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How to Save Money on your Utility Bills

Updated on January 28, 2012

Insulation in Progress

The brown is the old insulation, the pink the new.  While blown-in insulation is what was already there and that's what is recommended that you add, roll-in is way easier to handle.
The brown is the old insulation, the pink the new. While blown-in insulation is what was already there and that's what is recommended that you add, roll-in is way easier to handle. | Source
Oh, yeah, pay attention to what you're doing.  I tripped and fell through the ceiling.  That's the hole.  The dirt on the floor is the old insulation.
Oh, yeah, pay attention to what you're doing. I tripped and fell through the ceiling. That's the hole. The dirt on the floor is the old insulation. | Source

Bigger isn't More Expensive

About a year ago my wife and I bought a new house. It was twice the size of our old one, so I was a bit worried about what the utilities would run when we moved in. Here are a few things we did to keep the expenses at the new house down. I think it worked, because we're paying less now than we were at the old house.

Insulation is Key

One of the corners that seems to have been cut--a lot--in the past when houses were built was adequate insulation. Insulation keeps the weather outside, where it needs to be. Both Lowe's and Home Depot have calculators online that will help you determine how much insulation you need. Bear in mind that if you live somewhere hot, you may need as much insulation as someplace really cold. You have to keep the heat and cold out. Insulation does that.

Tankless Water Heaters Make Sense

The house we bought had a water heater in the attic. I thought that was the dumbest thing I had ever seen. We replaced it with a tankless, exterior heater. If I had to do it again, I would not use an exterior model. Especially if you live anywhere with harsh winters.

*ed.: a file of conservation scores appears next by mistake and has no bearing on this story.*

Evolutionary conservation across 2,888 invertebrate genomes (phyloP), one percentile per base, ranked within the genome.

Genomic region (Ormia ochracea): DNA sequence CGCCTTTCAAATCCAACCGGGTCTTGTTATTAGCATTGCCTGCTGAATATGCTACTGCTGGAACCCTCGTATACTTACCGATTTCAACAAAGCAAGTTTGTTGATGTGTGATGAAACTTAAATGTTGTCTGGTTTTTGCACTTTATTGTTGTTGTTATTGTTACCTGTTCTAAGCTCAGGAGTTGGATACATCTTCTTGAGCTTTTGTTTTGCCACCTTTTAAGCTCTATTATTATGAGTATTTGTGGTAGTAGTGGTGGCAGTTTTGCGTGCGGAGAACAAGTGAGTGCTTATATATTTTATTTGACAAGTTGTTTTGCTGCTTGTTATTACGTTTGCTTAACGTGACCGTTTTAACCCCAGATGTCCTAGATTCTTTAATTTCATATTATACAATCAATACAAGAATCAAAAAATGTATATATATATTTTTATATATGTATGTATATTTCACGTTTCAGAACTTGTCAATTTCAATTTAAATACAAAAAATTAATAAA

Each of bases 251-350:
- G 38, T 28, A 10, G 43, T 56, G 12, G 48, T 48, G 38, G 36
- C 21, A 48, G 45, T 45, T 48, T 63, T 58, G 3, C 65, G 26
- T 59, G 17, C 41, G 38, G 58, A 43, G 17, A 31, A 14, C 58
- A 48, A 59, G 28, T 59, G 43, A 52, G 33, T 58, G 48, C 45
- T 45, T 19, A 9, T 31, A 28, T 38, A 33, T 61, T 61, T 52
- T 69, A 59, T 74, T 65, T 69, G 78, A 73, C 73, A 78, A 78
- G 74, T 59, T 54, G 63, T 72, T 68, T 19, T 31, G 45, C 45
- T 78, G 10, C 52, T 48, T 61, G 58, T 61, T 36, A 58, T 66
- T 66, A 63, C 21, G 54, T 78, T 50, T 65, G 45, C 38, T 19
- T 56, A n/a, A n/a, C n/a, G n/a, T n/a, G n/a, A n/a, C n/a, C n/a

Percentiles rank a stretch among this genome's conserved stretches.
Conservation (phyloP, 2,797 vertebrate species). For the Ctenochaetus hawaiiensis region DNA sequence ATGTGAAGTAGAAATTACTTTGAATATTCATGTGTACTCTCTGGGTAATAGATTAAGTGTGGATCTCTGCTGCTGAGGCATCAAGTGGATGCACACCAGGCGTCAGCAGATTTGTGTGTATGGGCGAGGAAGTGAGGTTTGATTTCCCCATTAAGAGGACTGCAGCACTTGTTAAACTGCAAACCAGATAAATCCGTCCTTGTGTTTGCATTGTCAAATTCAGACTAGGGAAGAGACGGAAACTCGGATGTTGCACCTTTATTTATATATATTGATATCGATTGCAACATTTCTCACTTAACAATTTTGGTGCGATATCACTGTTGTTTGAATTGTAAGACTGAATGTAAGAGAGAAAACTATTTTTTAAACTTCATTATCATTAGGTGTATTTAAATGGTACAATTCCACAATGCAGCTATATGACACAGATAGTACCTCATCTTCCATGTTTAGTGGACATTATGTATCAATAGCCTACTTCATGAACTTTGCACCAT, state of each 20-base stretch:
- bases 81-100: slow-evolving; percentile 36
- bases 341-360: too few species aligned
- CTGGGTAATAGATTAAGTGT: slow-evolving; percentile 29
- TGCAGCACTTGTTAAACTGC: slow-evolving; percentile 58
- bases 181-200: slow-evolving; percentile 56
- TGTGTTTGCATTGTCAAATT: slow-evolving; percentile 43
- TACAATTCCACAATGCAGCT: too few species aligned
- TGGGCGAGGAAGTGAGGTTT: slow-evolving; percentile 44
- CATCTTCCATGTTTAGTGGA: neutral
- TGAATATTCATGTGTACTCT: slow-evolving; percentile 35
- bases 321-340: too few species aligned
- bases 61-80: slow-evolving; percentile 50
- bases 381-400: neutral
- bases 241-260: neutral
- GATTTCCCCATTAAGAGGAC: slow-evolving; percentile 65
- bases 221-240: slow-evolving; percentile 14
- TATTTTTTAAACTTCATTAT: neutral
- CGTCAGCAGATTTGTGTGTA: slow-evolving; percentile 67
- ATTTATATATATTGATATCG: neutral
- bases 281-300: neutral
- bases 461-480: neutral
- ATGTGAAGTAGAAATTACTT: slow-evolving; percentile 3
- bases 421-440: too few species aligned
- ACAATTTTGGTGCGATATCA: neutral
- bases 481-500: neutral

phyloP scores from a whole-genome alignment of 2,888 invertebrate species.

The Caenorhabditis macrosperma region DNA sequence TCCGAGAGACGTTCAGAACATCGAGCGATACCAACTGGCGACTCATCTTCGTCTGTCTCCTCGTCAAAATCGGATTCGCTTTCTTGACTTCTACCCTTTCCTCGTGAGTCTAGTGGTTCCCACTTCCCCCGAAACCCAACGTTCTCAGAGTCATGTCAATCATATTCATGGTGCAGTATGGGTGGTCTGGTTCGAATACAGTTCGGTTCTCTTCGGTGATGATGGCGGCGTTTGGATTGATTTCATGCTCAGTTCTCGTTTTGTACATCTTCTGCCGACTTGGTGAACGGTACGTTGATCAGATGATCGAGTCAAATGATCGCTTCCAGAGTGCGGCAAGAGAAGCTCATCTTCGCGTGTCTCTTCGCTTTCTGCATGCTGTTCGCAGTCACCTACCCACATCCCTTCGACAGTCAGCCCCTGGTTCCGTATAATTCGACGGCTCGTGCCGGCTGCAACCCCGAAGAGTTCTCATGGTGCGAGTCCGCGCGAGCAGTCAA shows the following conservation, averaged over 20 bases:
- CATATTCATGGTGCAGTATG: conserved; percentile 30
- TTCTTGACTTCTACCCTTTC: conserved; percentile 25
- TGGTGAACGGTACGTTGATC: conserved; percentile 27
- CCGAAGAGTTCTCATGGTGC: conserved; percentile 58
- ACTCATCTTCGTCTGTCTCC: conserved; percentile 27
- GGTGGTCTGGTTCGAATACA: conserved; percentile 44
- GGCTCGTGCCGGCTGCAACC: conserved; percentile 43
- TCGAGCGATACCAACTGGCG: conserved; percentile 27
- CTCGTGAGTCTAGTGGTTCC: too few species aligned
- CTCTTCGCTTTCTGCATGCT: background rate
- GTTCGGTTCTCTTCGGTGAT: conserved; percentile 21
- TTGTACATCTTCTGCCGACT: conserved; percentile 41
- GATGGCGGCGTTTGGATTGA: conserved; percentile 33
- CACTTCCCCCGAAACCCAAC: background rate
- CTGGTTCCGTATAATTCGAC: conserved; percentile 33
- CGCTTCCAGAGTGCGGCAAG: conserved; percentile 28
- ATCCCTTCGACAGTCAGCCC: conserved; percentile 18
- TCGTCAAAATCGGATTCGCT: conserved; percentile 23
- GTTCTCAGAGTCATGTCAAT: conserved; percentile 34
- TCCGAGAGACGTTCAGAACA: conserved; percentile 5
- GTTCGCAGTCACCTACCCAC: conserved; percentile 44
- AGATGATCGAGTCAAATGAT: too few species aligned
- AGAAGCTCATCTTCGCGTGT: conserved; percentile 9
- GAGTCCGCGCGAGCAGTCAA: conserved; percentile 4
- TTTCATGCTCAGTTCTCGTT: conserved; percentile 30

However, it gives us unlimited hot water on demand. Since it only heats water when needed, it keeps both the gas and water bills to a minimum. We live in dry west Texas, which is in perpetual drought, so it makes sense.

Rheem Water Heaters

The Rheem water heater at the bottom is the exterior version like I installed.  It works great.
The Rheem water heater at the bottom is the exterior version like I installed. It works great. | Source

New Appliances Can Make a Difference

We'd also bought a high-efficiency washer shortly before we moved. It reduces cost by using less water. Less water reduces both water and water heating costs. While the washing times are longer than with traditional washers, the overall efficiency still makes the money come out ahead.

What is Left?

The other two major places that houses lose heat are the windows and doors. While the new house does have storm windows over the normal windows, there are a few missing that we need to replace. That should help keep costs down when done.

We also need to replace the exterior doors and add some storm doors that actually do something. As my wife Liz has pointed out, it's noticeably cooler by the doors in the winter.

LG HG Washer

We picked our washer by checking out Consumer Reports.  The LG model we picked was highly rated.
We picked our washer by checking out Consumer Reports. The LG model we picked was highly rated. | Source

Simple Things Anyone Can Do:

The easiest thing we did is something I picked up back in college when I had a very limited budget: I closed off the rooms that I wasn't using. Why pay to heat and cool the spare bedroom, formal living room, dining room, and hallway? The rooms we use, we heat and cool. When we have company, we'll open the vents in the other rooms. Until then, why pay for something we don't need? It will save you more than you expect.

Have you got some tips?

Have you got some tips to tell? Please, let us know in the comments!

Comments

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    • mljdgulley354 profile image

      mljdgulley354 6 years ago

      Great tips for saving energy. We close doors to rooms we don't use. That practice saved us about $40 last month.

    • phdast7 profile image

      Theresa Ast 6 years ago from Atlanta, Georgia

      Good information and suggestions, and we would all like to save money on our utilities. Thanks. SHARING

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